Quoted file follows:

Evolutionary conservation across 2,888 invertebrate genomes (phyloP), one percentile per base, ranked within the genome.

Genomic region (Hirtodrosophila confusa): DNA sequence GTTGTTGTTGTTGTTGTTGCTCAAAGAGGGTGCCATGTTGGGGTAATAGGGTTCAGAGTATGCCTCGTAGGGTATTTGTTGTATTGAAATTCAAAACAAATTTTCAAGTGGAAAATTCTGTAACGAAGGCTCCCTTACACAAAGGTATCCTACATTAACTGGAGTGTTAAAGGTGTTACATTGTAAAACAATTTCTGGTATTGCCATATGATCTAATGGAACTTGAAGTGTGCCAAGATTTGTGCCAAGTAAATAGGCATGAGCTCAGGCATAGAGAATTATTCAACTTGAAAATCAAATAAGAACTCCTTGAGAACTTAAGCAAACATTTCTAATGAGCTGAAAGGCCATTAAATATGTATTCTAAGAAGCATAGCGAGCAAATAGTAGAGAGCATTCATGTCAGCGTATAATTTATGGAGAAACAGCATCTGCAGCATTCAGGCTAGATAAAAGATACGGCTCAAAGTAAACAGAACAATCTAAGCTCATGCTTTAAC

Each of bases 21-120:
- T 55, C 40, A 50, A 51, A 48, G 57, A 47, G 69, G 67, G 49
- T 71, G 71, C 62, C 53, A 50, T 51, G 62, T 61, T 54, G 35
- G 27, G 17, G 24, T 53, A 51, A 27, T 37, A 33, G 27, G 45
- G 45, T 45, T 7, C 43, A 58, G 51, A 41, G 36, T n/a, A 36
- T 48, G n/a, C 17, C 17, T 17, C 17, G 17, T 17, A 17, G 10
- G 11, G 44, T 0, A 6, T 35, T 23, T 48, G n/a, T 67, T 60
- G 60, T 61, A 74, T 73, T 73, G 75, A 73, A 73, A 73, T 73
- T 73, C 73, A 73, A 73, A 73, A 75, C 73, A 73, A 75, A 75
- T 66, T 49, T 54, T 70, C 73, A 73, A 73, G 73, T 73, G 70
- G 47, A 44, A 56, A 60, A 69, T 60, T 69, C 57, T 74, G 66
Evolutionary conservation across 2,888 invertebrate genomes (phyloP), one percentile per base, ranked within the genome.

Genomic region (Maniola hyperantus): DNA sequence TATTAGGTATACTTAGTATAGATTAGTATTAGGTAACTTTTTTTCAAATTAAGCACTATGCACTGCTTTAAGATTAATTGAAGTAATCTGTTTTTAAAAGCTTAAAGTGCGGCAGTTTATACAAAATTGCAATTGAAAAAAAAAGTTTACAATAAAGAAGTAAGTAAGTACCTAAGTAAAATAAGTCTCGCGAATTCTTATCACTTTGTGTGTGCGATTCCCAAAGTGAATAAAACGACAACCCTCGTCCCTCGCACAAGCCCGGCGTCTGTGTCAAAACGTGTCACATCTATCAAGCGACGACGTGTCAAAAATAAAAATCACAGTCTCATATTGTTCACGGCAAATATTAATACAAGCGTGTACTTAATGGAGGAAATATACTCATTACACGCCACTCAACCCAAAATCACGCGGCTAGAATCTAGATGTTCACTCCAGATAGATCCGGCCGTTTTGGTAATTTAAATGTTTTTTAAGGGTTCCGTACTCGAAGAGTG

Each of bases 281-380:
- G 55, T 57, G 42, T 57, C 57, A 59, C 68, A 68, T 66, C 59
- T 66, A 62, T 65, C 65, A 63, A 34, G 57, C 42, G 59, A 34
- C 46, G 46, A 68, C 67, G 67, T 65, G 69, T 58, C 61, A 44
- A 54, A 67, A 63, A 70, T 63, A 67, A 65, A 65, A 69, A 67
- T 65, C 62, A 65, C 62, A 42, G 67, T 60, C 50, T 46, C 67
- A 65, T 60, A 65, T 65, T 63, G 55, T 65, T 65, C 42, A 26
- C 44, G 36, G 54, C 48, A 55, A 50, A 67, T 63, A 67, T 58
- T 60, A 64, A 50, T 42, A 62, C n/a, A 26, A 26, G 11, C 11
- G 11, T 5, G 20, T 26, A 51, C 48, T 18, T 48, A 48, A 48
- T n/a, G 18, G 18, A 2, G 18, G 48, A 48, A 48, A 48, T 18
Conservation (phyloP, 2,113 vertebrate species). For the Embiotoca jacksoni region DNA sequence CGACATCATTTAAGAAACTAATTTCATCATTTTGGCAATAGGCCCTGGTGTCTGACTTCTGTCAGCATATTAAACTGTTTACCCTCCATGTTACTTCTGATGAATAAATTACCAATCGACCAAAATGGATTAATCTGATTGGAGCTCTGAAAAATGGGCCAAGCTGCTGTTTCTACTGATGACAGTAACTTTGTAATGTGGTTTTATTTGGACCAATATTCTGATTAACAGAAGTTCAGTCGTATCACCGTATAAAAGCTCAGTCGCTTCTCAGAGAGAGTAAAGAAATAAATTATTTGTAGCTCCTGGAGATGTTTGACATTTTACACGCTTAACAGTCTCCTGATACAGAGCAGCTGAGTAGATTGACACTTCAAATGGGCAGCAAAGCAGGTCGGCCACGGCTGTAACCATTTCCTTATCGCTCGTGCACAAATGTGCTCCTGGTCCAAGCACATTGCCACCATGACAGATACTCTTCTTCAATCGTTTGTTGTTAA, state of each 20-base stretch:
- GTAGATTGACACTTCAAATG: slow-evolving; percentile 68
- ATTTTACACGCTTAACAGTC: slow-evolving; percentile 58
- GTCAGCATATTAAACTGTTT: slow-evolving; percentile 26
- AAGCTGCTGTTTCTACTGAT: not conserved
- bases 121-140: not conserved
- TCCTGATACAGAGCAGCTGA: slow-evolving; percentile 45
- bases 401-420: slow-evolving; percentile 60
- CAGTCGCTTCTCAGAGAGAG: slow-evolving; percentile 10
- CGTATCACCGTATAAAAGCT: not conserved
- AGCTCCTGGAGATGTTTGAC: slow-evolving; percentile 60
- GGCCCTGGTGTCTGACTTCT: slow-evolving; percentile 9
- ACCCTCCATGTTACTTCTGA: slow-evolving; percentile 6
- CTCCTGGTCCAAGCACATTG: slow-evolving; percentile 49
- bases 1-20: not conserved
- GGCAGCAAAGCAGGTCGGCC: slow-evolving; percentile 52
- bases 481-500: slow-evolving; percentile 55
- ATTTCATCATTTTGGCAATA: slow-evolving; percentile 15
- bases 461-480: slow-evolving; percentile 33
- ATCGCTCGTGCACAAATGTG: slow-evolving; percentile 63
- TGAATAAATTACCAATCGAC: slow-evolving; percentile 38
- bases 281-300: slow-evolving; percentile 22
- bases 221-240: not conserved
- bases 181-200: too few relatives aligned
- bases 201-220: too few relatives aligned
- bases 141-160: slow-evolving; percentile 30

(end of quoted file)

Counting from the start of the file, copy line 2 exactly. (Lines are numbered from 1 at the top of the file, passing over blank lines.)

Genomic region (Hirtodrosophila confusa): DNA sequence GTTGTTGTTGTTGTTGTTGCTCAAAGAGGGTGCCATGTTGGGGTAATAGGGTTCAGAGTATGCCTCGTAGGGTATTTGTTGTATTGAAATTCAAAACAAATTTTCAAGTGGAAAATTCTGTAACGAAGGCTCCCTTACACAAAGGTATCCTACATTAACTGGAGTGTTAAAGGTGTTACATTGTAAAACAATTTCTGGTATTGCCATATGATCTAATGGAACTTGAAGTGTGCCAAGATTTGTGCCAAGTAAATAGGCATGAGCTCAGGCATAGAGAATTATTCAACTTGAAAATCAAATAAGAACTCCTTGAGAACTTAAGCAAACATTTCTAATGAGCTGAAAGGCCATTAAATATGTATTCTAAGAAGCATAGCGAGCAAATAGTAGAGAGCATTCATGTCAGCGTATAATTTATGGAGAAACAGCATCTGCAGCATTCAGGCTAGATAAAAGATACGGCTCAAAGTAAACAGAACAATCTAAGCTCATGCTTTAAC